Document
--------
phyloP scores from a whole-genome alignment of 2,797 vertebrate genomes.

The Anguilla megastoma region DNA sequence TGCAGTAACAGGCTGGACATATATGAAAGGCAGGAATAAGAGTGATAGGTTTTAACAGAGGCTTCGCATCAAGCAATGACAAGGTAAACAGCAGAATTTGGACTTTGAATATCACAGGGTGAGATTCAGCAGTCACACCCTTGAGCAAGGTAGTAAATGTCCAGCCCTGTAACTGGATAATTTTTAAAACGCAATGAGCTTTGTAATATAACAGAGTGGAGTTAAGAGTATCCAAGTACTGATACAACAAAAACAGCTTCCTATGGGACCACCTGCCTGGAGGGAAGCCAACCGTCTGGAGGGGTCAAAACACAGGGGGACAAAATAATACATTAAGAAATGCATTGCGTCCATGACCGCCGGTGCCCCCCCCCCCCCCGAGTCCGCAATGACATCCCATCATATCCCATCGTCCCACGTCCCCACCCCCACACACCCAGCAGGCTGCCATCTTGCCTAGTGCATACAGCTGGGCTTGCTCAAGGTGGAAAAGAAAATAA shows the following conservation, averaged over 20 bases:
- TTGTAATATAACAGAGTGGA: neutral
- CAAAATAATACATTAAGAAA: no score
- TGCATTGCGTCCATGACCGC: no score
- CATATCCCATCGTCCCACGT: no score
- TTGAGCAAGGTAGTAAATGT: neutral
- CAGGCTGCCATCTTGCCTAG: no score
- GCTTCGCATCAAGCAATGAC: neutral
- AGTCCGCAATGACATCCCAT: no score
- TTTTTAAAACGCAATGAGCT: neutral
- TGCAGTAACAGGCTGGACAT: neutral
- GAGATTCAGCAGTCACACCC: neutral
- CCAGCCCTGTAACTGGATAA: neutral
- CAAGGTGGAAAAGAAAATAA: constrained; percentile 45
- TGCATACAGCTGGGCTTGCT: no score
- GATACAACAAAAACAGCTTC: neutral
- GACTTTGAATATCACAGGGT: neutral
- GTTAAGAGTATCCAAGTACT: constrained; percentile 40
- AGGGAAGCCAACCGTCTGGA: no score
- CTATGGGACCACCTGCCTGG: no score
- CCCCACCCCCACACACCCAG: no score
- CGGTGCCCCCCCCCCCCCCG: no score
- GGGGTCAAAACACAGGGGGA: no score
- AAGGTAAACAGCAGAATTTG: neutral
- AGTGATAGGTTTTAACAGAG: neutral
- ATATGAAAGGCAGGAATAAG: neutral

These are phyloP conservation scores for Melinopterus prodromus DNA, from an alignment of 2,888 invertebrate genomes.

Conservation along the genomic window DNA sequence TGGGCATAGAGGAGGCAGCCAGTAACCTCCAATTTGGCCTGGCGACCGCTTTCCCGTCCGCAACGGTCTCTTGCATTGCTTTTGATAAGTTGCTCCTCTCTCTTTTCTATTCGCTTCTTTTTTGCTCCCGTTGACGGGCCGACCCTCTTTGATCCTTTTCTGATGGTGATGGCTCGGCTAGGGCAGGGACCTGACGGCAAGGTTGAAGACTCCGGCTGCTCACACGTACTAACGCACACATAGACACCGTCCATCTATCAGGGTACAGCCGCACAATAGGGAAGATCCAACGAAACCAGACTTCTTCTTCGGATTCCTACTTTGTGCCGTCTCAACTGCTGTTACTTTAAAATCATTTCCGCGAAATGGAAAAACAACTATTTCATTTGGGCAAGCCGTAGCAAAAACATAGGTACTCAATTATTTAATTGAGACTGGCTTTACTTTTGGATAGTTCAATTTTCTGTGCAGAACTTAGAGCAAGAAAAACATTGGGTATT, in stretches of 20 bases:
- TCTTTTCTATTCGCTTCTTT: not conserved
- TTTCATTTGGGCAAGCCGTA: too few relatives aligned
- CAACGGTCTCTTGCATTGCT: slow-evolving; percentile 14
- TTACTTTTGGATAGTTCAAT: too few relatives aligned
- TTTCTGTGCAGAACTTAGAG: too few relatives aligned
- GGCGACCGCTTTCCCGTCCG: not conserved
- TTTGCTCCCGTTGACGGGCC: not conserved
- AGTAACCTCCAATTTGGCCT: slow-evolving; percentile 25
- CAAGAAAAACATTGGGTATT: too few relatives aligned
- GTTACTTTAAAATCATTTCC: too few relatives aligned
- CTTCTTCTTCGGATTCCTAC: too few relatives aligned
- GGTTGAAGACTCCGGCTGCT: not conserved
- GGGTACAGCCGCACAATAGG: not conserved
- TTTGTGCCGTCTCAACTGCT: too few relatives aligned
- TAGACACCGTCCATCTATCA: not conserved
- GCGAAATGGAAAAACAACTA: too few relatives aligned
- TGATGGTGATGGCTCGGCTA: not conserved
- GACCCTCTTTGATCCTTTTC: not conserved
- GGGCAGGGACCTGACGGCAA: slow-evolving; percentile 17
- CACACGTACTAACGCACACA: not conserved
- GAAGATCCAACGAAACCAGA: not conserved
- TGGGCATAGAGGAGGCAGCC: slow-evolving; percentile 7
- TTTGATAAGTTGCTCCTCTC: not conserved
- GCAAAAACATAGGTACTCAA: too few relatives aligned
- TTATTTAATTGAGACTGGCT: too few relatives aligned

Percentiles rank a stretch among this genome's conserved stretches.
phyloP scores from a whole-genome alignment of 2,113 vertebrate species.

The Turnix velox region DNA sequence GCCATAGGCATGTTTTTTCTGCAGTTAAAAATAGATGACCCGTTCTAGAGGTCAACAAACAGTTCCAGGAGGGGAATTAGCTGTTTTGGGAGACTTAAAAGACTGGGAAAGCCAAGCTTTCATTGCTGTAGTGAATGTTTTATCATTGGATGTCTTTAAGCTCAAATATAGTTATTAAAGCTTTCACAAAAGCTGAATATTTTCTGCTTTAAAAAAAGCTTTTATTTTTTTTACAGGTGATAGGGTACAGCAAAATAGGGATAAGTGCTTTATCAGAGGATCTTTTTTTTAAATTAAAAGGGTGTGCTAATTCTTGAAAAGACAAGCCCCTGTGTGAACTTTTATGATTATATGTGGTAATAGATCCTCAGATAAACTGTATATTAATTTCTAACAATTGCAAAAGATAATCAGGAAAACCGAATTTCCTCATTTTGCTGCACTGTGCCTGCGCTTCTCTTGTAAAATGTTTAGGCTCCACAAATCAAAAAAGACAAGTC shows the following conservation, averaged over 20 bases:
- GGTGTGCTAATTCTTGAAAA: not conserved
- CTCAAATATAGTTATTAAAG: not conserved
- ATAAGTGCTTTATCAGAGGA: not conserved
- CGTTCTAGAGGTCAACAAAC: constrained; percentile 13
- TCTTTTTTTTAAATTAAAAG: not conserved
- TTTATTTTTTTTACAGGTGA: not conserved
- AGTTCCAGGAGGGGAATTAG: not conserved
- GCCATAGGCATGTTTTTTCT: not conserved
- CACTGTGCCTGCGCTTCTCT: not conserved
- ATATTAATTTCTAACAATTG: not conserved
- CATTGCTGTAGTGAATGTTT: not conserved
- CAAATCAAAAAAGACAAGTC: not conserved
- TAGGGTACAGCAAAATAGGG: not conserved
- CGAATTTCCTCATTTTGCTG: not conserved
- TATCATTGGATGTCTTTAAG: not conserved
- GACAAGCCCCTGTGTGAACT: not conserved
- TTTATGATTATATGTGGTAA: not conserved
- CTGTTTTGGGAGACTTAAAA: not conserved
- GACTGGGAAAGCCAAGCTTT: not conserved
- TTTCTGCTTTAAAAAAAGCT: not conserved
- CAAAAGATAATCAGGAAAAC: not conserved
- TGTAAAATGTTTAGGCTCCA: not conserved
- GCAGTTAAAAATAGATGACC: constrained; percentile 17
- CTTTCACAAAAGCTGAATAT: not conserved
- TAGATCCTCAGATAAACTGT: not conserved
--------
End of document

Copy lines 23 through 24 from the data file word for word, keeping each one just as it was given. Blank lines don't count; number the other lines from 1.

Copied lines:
- CGGTGCCCCCCCCCCCCCCG: no score
- GGGGTCAAAACACAGGGGGA: no score